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Chainsaw Pull Cord Not Catching? How To Fix It

Chainsaw Pull Cord Not Catching? How To Fix It

If your chainsaw pull cord is not catching, your cutting mission is ruined. Your chainsaw will only start if the pull cord, which runs the starter system to crank up the chainsaw engine, is working. You must address why the chainsaw pull cord is not catching.

A chainsaw pull cord might not catch because the recoil spring and pulley ears are damaged, so you have to replace them to fix the issue. Damaged pawls may also cause this issue; you can replace or repair them. Damage to the crankshaft or cylinder will need professional attention.

In this article, I will talk about how all the parts of a chainsaw, including the pulleys, flywheel, and cylinder, play a role in getting the pull cord to catch and how to fix them. Rest assured that following this guide can easily get your saw up and running quickly and with minimal effort.

1. How To Fix Faulty Recoil Springs and Pulley Ears

Faulty recoil springs and pulley ears can cause the pull cord not to catch and cause your chainsaw to stall during use (source). If your recoil springs are faulty, they cannot pull the chain back after each cut. You can fix this common problem with a few simple steps.

  1. Start by disconnecting the spark plug wire to lower the risk of injury if the chain saw starts.
  2. Disassemble the outer starter assembly to expose the pulley system.
  3. Pull out the rope and use a screwdriver to secure the recoil spring. This step will allow you to remove the rope easily.
  4. Remove the rope and screwdriver to allow tension to return to the spring.
  5. Unscrew the center bolt and remove the pressure plate to release the pulley.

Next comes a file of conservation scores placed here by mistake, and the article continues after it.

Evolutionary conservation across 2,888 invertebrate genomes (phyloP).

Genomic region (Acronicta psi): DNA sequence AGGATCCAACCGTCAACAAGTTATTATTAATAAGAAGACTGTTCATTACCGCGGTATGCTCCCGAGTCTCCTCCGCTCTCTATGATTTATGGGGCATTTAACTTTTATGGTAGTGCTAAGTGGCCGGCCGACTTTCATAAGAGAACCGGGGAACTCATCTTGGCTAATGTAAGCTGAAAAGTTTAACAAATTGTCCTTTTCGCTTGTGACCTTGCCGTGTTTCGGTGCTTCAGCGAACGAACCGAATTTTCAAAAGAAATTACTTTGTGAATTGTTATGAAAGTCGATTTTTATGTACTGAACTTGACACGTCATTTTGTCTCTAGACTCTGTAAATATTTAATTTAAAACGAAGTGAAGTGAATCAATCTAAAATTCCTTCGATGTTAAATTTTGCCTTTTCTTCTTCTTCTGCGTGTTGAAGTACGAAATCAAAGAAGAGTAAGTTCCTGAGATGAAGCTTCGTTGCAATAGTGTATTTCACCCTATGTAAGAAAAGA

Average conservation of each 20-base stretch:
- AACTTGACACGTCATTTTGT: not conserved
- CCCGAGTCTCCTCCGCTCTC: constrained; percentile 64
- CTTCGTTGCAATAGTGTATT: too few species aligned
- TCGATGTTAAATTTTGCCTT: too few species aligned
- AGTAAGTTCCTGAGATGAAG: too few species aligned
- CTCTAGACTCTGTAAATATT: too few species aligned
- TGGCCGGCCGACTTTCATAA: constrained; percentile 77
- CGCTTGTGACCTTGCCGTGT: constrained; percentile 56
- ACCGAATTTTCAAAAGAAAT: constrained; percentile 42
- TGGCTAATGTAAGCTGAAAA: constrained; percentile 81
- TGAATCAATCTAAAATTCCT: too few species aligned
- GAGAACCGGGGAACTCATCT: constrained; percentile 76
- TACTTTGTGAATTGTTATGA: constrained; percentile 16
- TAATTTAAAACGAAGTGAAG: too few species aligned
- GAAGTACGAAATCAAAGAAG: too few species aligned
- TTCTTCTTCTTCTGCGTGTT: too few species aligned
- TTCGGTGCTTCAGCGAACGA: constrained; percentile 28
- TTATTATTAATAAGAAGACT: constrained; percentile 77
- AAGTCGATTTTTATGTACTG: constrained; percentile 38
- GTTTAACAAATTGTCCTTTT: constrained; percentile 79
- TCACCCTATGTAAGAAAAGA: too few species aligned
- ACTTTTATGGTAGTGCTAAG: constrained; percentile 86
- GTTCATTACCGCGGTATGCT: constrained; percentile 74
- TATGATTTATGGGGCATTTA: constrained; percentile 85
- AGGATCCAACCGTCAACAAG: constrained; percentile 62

6. Insert a new pulley and ensure it aligns perfectly with the housing post.
  7. Screw back the center bolt. 
  8. Rotate the pulley with your hand to tighten the spring, and then use the screwdriver to hold it.
  9. Reattach the rope and remove the screwdriver to wind down the rope.
  10. Reassemble the cover and return the spark plug wire.
  11. Try to start the chainsaw.

2. How To Repair Broken Pawls

To examine the pawls, you have to repeat the procedure of removing the pulley to expose the flywheel pawls. 

  1. Examine the pawls and determine whether they can be repaired or a new set of spawls is needed. I recommend getting a completely new set of pawls since this can save you frustrations in the future.
  2. After inserting the new pawls, reassemble the pulley and cover systems.
  3. Reinsert the plug system and test the chain saw.

If you have a Stihl chainsaw, I recommend the Haishine Recoil Starter Pawl (link to Amazon). It is made from quality materials, ensuring it is 100% durable and easy to carry. 

This pawl is strong and resistant to breakage and inspection standards, encompassing a wide range of applications and advanced features at an affordable price.

3. Fixing Damage to the Crankshaft and Cylinder Components

Damage to the crankshaft and cylinder components is another probable cause of your pull cord not catching. The cord will feel slippery and loose when the crankshaft does not connect properly to the piston. 

I recommend you engage a qualified technician when dealing with this challenge. The engine is a complex system that is best left to the professionals to fix (source).